Article #1678 by Dave Sindelar
Viewing Date: 10-18-2005
Posting Date: 3-17-2006
Directed by Ralph Nelson
Featuring Rock Hudson, Barbara Carrera, Diane Ladd
After he successfully saves and raises a fetus from a dying dog through the use of a growth formula that causes it to develop at an abnormally fast pace, a scientist decides to try the same experiment with a human being.
There’s an interesting scene at the twenty minute mark of this movie. The scientist drives to a hospital with the dog he’s raised with the growth serum in the car. The dog is unusually bright, and when the doctor leaves the dog in the car and tells him to stay, he does – until the doctor is out of sight, at which point the dog unlocks the car door and goes outside. Almost immediately, a small furry dog runs up to him, barking incessantly. The doctor’s dog puts up with it for a little while, but then grabs the small dog, shakes it in his teeth and kills it, and then hides the dead dog among some plants, returns to the car and goes back inside. Up to this point, the dog has performed no violent act.
I bring up this scene because I don’t know how I feel about it. It’s the most interesting scene in the movie (and I take my hat off to the dog, who gives the best performance in the movie), but it also gives the game away; we know that the dog is evil, and we know he’s evil because he’s the result of a scientist “tampering in God’s domain”. Given the fact that the scientist is going to experiment with human subjects next, we pretty much know where the rest of the movie is going to go, and we spend the next fifty minutes of the movie waiting for the other shoe to drop.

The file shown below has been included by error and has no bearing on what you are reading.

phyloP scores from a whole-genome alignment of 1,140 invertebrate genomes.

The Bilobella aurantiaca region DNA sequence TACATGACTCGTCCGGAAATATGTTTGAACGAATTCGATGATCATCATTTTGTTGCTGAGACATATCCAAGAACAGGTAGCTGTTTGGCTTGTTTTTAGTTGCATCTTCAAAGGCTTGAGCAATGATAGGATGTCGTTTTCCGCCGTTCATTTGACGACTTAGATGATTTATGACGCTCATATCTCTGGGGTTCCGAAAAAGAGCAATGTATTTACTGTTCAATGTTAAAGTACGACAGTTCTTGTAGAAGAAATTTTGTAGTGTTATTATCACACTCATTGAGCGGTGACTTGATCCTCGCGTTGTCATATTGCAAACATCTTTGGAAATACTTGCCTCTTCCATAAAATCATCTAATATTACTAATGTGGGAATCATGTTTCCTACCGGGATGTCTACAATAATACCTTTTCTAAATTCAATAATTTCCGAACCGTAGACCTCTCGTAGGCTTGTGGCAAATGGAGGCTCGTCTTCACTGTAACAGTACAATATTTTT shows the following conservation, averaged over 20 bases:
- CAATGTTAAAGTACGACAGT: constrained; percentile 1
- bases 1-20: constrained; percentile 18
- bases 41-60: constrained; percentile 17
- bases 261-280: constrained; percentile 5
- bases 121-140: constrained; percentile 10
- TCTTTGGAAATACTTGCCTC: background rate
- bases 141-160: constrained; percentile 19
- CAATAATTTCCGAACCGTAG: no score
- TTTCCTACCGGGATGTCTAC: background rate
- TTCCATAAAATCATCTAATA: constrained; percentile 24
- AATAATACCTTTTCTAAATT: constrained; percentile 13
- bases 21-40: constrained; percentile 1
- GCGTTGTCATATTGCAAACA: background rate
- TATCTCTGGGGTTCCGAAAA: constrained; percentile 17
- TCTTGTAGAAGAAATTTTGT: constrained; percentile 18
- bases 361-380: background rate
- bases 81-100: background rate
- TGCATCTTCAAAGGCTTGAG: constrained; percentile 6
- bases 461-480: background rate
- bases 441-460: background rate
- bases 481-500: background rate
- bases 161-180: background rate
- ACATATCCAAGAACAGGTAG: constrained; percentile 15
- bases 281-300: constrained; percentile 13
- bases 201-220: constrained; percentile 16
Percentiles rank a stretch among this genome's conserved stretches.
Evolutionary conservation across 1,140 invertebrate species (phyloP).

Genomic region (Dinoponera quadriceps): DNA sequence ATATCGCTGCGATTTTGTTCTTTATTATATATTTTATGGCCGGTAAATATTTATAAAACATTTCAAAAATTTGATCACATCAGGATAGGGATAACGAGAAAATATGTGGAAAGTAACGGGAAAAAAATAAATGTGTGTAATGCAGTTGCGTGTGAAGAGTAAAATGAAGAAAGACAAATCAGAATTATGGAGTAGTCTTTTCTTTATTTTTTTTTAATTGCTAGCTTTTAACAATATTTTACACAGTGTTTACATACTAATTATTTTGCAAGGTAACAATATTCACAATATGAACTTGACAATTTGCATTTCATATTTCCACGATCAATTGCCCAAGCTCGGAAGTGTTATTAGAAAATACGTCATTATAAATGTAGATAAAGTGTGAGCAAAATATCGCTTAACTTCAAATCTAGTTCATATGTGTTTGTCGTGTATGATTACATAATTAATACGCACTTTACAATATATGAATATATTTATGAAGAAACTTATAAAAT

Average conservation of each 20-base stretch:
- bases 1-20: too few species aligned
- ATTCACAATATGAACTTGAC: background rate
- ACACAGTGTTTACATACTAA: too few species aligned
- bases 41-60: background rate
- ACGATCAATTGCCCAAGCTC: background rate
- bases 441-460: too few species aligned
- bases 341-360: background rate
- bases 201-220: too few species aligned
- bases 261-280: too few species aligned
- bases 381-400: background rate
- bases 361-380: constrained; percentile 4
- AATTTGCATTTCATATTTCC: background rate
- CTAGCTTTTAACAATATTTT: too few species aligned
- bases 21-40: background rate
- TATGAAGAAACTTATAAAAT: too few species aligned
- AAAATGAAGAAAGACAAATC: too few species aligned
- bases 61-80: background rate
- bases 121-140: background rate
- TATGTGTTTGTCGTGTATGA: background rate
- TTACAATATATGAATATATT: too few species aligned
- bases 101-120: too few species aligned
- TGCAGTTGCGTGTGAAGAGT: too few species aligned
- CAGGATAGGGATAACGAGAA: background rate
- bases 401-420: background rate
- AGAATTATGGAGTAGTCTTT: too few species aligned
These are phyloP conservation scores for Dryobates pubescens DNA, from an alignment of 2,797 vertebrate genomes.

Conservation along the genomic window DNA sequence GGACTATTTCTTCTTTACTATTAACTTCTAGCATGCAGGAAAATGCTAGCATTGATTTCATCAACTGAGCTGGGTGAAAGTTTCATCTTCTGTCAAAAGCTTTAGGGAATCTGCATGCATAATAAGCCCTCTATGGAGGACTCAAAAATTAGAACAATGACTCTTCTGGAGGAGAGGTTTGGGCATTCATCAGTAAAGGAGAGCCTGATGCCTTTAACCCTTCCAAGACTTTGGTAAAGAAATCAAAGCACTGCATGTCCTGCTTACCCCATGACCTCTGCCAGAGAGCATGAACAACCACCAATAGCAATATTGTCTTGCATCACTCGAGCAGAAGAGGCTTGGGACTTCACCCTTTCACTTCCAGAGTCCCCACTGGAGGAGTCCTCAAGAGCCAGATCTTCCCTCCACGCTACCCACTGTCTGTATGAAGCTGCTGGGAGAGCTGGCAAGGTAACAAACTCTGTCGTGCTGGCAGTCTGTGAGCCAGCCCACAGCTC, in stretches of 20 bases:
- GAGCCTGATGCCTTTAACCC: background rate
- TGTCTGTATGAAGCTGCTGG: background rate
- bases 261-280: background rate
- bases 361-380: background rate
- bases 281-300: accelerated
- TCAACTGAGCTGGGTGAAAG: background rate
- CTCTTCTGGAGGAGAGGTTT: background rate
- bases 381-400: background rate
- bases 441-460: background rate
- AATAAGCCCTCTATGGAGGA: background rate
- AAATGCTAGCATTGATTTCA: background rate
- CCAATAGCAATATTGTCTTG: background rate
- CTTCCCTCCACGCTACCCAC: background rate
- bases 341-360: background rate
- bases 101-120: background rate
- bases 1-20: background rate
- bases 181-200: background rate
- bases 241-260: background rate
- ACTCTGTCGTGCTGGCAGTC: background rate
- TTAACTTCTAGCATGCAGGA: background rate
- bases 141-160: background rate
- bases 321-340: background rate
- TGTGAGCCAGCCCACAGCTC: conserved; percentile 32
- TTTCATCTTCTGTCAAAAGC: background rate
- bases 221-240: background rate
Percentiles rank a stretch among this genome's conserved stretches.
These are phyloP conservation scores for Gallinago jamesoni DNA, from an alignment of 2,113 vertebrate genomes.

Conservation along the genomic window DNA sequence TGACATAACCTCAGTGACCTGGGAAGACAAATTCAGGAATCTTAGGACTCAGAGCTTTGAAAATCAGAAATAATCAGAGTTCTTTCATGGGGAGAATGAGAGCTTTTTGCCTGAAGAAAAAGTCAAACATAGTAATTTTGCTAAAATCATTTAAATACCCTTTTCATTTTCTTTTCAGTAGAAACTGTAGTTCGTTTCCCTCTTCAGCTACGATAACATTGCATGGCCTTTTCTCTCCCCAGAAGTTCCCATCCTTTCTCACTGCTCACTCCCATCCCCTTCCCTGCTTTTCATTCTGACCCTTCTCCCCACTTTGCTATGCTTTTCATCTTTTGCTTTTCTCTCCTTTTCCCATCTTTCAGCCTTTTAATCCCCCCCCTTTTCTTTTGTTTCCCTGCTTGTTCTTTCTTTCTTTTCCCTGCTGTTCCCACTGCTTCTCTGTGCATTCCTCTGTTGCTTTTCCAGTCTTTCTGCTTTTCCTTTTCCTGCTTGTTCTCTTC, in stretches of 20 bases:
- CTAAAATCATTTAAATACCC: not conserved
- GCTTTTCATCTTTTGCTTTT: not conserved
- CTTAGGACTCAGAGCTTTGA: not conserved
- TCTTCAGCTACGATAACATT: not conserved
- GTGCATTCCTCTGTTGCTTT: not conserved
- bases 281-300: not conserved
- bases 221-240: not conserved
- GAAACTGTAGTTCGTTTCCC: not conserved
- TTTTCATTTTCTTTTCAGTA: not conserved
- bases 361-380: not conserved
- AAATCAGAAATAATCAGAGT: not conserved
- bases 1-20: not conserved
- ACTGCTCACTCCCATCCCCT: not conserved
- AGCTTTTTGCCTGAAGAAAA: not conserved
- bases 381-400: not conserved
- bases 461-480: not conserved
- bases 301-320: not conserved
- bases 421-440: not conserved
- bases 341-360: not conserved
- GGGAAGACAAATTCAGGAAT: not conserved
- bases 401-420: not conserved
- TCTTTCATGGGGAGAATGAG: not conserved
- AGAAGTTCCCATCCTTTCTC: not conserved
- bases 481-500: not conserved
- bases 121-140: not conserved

It’s a bit of a shame; the movie bounces back and forth between being a drama and a cliche-ridden horror movie. It’s a bit like CHARLY crossed with FRANKENSTEIN (and given that director Ralph Nelson was also responsible for the earlier of those two movies, I hardly think the similarities are coincidental). Interesting scenes alternate with cliched scenes, and the movie seems to be trying to go two directions at once. It’s hard to take the movie seriously when the doctor’s creation consults a computer to find the antidote to her drug problem, only to discover that the cure involves using the pituitary glands of unborn children, a scene which so baldly sets up a horror ending that they might has well have gone all the way and said that it required the spinal fluid of freshly killed people. Actually, this shuttling back and forth does help hold up the interest level of the movie, but in the end, it really doesn’t work. In particular, I found the ending of the movie difficult to swallow, largely due to the fact that the character of the doctor isn’t really sufficiently developed to make his actions in the final moments of the movie believable. Still, there are the good moments. The best human performance comes from Roddy McDowall in a cameo as a chess champion who finds himself outclassed by the doctor’s human creation; his characterization adds some real spice to the movie.